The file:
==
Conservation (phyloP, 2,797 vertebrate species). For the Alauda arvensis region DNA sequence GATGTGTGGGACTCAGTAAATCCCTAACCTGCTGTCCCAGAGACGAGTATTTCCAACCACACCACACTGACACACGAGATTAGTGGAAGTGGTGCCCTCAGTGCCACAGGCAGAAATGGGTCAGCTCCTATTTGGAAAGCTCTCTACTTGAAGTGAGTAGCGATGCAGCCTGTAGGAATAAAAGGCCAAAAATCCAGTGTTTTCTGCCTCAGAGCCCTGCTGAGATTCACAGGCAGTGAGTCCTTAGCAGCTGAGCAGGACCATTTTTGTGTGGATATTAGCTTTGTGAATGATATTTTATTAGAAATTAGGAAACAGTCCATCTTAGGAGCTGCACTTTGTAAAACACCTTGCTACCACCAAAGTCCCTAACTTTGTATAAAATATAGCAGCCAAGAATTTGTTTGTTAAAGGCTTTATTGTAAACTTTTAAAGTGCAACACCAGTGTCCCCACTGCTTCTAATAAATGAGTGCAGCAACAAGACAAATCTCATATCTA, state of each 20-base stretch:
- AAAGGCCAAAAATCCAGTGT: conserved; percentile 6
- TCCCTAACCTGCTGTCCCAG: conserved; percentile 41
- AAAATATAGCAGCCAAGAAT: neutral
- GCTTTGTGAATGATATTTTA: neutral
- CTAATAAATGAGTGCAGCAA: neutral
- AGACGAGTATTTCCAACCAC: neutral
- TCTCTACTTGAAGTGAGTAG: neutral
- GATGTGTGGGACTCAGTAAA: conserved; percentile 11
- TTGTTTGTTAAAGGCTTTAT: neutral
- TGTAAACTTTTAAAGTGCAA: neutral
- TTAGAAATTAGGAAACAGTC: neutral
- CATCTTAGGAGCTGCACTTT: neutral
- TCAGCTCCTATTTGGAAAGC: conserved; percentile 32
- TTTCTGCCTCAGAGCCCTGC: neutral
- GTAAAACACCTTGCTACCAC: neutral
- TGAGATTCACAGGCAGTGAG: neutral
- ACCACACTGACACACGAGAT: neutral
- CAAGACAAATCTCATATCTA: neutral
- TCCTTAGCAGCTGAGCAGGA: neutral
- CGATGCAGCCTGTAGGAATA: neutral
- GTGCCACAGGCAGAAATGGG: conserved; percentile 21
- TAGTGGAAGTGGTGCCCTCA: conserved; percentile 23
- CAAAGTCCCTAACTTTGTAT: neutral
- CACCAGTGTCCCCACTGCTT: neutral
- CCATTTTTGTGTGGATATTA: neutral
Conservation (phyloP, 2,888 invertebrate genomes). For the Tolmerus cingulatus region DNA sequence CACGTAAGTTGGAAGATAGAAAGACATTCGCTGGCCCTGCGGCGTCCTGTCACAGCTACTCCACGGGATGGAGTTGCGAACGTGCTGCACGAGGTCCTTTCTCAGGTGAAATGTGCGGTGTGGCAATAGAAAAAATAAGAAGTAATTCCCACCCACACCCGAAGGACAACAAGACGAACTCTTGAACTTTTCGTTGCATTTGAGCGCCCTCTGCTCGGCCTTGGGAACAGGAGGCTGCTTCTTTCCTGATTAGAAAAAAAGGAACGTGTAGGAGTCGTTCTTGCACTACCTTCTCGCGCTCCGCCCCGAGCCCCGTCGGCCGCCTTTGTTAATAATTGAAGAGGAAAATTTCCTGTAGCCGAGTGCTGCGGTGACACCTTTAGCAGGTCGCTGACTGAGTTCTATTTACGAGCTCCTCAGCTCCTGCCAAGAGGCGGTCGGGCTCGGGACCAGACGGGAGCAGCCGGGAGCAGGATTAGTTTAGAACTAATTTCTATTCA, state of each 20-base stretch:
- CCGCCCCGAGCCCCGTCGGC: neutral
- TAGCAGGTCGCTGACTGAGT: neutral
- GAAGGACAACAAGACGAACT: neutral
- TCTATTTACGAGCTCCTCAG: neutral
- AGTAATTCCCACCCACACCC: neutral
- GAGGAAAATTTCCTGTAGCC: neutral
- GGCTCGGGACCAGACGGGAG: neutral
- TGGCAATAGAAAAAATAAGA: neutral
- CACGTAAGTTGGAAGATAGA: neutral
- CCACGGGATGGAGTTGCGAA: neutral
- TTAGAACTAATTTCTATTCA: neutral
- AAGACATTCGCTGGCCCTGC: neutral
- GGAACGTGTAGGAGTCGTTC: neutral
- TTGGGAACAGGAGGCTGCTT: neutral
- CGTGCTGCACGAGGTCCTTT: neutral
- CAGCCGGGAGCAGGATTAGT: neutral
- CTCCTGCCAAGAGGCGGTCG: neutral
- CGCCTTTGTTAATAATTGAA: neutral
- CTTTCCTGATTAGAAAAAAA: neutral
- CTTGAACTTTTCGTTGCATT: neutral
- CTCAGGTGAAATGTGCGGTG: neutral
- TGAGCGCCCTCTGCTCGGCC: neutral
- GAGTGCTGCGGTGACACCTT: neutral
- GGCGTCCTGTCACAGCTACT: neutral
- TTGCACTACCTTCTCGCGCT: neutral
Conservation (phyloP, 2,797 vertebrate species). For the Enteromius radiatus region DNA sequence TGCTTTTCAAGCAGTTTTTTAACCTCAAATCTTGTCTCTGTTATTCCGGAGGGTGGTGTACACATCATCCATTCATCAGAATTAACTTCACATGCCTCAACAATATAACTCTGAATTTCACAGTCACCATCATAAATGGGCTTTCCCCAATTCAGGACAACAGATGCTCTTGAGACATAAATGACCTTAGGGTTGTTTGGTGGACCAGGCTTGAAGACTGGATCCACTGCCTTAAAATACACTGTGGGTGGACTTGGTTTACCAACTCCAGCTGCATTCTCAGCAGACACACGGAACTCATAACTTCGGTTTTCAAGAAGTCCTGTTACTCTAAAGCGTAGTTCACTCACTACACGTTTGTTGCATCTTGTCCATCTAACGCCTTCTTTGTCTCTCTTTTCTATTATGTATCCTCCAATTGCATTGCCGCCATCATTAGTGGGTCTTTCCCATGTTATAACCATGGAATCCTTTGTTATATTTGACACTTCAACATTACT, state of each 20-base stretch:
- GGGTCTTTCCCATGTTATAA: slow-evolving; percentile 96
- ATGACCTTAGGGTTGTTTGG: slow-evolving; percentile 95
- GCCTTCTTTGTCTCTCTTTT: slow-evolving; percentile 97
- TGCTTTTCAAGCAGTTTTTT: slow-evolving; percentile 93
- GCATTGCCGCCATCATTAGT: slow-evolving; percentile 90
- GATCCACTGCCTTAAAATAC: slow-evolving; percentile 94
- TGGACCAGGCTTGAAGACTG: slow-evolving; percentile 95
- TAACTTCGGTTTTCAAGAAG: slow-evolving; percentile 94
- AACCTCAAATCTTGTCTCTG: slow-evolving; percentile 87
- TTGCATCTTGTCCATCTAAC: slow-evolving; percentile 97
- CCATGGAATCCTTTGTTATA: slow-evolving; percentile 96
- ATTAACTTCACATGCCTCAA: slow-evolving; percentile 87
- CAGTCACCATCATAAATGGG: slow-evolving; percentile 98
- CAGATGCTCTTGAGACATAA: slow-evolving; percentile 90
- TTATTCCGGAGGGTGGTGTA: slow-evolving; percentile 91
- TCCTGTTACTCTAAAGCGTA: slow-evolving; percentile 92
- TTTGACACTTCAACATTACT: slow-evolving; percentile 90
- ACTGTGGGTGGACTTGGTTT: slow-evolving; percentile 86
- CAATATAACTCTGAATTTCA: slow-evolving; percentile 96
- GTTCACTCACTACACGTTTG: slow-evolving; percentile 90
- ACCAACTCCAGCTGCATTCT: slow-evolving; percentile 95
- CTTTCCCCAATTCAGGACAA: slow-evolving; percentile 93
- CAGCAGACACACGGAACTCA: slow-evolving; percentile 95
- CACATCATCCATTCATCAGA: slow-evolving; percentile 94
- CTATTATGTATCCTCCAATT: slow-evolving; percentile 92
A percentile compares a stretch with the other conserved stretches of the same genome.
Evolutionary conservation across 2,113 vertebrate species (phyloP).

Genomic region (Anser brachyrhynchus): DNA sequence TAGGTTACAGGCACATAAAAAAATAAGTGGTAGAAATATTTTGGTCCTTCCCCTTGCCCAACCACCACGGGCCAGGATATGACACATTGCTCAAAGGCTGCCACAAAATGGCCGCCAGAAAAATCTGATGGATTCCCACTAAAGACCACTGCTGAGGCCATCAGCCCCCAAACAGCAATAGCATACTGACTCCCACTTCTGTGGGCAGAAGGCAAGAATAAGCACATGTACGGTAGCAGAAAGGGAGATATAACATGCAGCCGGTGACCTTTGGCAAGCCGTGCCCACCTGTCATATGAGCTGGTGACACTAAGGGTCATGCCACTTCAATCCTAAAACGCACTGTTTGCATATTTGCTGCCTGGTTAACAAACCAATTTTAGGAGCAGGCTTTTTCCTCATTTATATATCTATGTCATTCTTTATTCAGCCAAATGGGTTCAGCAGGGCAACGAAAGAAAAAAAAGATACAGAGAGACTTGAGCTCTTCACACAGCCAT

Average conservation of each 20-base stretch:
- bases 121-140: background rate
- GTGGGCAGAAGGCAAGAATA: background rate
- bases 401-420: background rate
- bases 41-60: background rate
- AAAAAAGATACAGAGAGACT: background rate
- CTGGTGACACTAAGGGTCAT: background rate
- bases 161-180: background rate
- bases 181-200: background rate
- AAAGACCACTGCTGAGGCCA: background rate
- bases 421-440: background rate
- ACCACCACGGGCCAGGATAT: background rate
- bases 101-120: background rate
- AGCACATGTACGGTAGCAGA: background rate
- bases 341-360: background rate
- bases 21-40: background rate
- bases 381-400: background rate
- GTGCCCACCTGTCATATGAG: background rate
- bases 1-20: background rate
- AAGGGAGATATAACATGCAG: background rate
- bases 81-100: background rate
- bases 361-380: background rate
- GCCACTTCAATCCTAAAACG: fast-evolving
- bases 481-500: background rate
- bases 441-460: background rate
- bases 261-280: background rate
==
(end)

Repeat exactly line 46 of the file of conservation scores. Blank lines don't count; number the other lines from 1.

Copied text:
- CTTTCCTGATTAGAAAAAAA: neutral